Upstream Without a Paddle

How to keep yourself afloat during separation!

Family lawyers typically talk legalese to their clients. After all law school is great at teaching about legislation, precedents, procedures and case law. This would be perfect if family law clients were robots!

Kind of like, but not quite, the situation involving some doctors, brilliant diagnosticians, with crappy dispositions, and pathetic bedside manners (a la House?).

The main difference is that unlike family law clients the role of the medical patient has always been to take direction, while the primary role of the family law client is to give direction.

Unfortunately however, as I have experienced over many years as a family lawyer, family law clients are often emotionally incapable of providing good direction to their family lawyer.

This is not surprising since separation itself often triggers intense and overwhelming emotional shock and trauma, while the family law system only multiplies the feelings of hopelessness and despair.

Since I have always been, and remain a firm believer that the client not their lawyer, makes the choices in their own family law matter, once provided the available legal options and alternatives, a client unable to make good choices imperils their own best interests.

This is why I am an advocate for anyone experiencing separation and divorce to obtain emotional support and counselling in conjunction with receiving good legal support.

One without the other is like a boat without a paddle. Trust me; you definitely do not want to be up this legal stream without a paddle. And throwing yourself overboard is not recommended.

This is also why I started the kitchentabledivorce.ca support group, a place where people can find professional guidance along with the support of others in the same boat!

 

 

 

 

 

 

 

 

 

 

Happy New You! Part 1

 

Great resolutions – if you’re separating – and how to keep them!

Making New Year’s resolutions is naturally big this time of year. Although according to a psychologist I heard on the radio, much harder to make than to keep, with 80% of resolutions failing within the first two weeks.

But I don’t think it takes a psychologist to tell us that most resolutions fail; I mean there is an obesity epidemic after all, and half of marriages end in divorce.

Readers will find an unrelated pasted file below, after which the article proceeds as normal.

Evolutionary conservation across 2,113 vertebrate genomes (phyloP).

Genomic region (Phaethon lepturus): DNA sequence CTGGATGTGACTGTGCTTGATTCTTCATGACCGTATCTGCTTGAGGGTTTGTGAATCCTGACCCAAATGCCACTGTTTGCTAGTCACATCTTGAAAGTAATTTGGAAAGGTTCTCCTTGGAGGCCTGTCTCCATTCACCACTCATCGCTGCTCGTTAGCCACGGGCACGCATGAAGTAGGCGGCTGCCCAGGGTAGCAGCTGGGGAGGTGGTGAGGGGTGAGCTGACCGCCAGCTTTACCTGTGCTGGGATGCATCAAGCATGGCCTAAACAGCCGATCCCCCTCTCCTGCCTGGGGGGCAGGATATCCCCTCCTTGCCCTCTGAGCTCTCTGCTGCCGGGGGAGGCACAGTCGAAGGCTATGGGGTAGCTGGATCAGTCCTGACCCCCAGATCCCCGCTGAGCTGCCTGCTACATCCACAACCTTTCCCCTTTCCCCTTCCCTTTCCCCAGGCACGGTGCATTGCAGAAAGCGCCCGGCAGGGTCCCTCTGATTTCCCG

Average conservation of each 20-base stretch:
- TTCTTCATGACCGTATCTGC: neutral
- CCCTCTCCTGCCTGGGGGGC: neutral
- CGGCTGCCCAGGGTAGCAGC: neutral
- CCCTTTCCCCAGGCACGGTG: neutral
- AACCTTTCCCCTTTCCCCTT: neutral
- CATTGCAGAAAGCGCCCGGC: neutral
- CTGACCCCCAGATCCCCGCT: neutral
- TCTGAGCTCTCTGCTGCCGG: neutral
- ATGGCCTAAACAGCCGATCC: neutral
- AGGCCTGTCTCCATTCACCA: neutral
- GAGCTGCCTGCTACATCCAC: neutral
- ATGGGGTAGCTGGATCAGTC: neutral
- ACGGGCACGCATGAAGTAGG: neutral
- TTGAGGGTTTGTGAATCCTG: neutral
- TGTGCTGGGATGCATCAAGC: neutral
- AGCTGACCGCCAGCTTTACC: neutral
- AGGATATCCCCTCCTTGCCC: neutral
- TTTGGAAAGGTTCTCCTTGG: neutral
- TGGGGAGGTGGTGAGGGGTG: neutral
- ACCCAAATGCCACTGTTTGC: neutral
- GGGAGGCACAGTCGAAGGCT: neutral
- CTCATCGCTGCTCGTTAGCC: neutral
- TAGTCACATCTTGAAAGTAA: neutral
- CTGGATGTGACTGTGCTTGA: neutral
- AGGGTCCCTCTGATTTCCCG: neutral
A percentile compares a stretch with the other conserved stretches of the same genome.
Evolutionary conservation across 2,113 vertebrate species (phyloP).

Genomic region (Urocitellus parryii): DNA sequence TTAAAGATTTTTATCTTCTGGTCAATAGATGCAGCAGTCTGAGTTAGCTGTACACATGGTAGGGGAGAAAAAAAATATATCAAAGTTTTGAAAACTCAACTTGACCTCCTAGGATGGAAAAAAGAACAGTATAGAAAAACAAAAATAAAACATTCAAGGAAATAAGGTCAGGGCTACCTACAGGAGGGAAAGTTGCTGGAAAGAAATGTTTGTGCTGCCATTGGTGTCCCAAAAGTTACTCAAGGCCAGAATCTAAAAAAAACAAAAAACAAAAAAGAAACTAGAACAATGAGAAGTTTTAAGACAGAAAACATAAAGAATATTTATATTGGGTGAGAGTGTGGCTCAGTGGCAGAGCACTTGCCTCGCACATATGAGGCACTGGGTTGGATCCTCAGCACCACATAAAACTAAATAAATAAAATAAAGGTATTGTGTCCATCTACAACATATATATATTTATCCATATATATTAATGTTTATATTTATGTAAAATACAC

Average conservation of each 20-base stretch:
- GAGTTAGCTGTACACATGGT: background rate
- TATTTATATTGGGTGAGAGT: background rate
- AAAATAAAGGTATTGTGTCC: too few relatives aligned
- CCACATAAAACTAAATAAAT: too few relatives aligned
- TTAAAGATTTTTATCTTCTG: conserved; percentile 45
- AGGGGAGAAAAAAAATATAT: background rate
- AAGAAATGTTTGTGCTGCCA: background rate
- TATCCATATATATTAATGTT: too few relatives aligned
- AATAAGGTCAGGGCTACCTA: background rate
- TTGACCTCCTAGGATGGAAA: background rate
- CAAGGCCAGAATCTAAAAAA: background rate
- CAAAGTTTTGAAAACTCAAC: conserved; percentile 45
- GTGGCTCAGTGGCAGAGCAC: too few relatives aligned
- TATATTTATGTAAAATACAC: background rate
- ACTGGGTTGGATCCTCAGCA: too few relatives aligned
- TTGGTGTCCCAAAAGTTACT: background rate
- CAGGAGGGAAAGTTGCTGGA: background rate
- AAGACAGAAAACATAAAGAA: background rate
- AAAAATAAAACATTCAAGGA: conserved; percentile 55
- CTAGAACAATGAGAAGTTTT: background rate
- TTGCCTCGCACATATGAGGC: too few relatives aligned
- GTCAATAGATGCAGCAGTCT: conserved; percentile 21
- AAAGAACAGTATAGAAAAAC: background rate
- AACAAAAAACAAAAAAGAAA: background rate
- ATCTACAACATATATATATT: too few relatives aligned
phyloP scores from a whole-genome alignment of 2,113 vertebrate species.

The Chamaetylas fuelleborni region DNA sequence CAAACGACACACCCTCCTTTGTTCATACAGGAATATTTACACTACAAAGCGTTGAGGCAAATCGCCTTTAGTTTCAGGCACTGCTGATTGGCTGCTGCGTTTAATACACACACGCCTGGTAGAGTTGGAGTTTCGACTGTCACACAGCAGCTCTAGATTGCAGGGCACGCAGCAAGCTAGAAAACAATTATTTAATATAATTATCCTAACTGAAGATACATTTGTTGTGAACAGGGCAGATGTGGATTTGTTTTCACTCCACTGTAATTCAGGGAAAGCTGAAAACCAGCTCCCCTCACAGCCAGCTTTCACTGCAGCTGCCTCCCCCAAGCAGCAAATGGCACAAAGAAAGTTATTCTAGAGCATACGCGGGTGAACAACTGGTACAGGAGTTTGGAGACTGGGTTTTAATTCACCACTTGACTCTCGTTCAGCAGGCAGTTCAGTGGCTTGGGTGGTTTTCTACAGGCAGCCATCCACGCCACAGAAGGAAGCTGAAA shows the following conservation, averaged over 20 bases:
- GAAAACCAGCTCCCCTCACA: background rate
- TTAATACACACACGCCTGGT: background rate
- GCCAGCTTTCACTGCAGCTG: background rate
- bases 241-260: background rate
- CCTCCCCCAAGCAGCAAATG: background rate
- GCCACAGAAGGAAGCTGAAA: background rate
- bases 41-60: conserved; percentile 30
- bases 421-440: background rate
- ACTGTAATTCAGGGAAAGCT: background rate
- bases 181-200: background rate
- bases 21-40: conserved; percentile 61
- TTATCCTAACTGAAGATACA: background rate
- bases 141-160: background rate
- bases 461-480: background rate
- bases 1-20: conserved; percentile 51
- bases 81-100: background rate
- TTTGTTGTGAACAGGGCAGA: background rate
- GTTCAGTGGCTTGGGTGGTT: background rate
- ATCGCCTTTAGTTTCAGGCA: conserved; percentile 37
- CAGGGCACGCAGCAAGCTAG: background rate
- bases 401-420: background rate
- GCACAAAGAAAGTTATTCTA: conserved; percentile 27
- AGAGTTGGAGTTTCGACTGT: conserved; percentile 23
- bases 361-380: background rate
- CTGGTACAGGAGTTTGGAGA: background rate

So here is the first of three New Year’s resolutions I suggest you think about making, if you’re experiencing, or seriously considering, separation or divorce, with some important advice, to help you keep them.

Resolution #1Take care of yourself (and your kids.)

I shop for Kleenex at Costco for a simple reason. Breaking up is hard to do. But I’ve also discovered after many years of advising, and representing, my family law clients that very few actually take any steps to obtain supportive counselling while suffering tremendous stress and strain.

Sure knowing your legal rights is crucial (see Resolution #2 to follow) but unless you receive effective emotional support, and feel confident about yourself, and your choices, you’re less likely to make good legal decisions.

I’m a long time advocate for family law clients to explore both group and personal counselling, because I know it works! For more information about the counselling advantages of my kitchentabledivorce.ca support group (and testimonials) visit my site at www.underappeal.com 

Also don’t ignore the profound impact of separation and divorce on any children. They should also receive, at the very least, a professional assessment to see how they’re dealing with it all.

Because such an assessment is not intended as a tool to provide an advantage to either party in the event that custody is contested, there should be no problem for you and your spouse to agree that the children’s best interests demand such professional attention and evaluation.